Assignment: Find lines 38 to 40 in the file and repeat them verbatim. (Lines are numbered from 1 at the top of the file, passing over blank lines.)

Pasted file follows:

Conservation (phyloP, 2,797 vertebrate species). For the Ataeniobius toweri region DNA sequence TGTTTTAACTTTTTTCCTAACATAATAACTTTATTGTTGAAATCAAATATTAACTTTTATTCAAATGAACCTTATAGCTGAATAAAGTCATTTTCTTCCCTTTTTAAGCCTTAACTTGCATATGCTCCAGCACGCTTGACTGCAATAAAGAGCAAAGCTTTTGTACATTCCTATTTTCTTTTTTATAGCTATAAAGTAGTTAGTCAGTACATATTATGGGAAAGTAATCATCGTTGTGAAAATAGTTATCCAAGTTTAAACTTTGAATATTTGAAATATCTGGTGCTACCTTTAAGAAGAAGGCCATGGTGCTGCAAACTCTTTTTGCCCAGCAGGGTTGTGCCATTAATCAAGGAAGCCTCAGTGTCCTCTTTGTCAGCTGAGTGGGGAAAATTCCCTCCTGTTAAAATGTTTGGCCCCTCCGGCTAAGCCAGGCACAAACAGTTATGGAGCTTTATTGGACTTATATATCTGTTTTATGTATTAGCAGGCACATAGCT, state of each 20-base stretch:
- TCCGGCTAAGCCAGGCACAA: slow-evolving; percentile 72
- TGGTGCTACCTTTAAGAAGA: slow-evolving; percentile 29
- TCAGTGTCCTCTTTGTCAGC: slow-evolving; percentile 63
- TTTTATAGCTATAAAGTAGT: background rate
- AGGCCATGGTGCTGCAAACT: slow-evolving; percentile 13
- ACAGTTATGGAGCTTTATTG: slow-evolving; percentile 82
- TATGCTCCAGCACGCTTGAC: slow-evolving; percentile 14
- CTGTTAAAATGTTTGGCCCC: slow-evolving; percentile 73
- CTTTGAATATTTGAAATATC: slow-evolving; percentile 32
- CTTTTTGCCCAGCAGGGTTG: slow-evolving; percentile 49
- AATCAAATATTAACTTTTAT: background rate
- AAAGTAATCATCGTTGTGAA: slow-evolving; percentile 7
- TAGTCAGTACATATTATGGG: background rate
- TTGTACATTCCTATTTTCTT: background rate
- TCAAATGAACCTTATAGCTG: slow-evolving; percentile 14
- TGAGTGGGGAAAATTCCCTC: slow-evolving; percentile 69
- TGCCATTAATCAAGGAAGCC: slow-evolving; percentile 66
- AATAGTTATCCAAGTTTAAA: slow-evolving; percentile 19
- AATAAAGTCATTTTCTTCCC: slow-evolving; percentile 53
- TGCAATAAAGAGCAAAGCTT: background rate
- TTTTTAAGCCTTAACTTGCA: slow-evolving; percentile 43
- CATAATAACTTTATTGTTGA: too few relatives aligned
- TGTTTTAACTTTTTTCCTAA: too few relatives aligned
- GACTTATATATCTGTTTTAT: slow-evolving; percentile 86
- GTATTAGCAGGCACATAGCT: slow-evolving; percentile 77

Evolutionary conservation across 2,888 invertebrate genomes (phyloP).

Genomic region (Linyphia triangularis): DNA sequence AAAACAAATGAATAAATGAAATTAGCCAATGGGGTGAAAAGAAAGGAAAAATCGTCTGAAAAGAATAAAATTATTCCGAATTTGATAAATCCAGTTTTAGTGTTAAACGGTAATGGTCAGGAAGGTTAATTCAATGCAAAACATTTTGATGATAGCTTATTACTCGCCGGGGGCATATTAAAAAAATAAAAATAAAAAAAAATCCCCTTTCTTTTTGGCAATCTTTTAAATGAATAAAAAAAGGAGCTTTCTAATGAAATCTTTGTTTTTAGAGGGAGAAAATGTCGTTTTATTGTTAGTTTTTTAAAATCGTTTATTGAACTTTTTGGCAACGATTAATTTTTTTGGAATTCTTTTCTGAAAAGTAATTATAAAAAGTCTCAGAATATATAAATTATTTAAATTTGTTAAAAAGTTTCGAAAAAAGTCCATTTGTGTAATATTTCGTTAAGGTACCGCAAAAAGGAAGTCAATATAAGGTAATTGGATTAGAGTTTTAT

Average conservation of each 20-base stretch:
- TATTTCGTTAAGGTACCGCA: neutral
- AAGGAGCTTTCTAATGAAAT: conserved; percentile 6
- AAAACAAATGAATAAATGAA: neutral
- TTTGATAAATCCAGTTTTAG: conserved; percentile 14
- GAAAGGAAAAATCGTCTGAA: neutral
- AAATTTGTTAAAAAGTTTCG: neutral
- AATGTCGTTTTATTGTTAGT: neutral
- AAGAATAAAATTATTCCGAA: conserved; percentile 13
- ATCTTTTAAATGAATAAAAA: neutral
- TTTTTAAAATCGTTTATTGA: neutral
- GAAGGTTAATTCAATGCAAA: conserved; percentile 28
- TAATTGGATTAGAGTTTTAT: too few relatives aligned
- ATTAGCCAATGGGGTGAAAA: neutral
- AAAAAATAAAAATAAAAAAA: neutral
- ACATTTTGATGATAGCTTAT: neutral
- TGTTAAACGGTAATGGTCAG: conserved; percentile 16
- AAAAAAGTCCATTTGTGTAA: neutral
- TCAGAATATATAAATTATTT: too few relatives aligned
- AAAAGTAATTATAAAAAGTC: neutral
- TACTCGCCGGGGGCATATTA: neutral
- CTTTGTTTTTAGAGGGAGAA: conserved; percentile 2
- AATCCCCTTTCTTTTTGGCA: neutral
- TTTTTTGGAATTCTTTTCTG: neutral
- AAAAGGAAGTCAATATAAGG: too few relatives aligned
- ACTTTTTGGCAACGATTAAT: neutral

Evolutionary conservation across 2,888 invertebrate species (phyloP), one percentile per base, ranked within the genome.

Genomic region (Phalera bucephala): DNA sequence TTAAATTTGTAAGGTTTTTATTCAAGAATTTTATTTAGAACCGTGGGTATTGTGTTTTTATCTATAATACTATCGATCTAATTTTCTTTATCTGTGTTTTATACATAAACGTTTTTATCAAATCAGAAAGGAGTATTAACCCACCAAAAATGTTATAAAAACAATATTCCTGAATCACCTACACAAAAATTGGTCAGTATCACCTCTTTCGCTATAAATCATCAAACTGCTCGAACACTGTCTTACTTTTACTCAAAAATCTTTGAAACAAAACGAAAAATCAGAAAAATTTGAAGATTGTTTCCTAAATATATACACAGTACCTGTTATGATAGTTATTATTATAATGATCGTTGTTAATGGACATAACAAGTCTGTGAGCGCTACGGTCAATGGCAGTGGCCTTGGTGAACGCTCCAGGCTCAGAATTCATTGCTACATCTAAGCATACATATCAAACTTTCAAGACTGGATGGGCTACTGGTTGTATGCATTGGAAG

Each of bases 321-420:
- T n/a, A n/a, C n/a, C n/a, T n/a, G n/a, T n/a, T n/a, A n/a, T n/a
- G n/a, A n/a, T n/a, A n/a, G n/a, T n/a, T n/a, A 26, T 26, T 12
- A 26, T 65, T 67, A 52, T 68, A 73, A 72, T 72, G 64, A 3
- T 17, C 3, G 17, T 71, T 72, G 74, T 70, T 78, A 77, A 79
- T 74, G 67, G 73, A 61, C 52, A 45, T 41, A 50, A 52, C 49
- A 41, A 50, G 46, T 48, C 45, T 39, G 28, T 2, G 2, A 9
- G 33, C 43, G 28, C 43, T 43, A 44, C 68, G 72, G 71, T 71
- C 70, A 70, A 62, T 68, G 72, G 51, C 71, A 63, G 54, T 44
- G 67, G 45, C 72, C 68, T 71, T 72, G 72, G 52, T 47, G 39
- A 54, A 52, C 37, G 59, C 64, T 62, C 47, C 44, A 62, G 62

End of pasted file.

- ATCTTTTAAATGAATAAAAA: neutral
- TTTTTAAAATCGTTTATTGA: neutral
- GAAGGTTAATTCAATGCAAA: conserved; percentile 28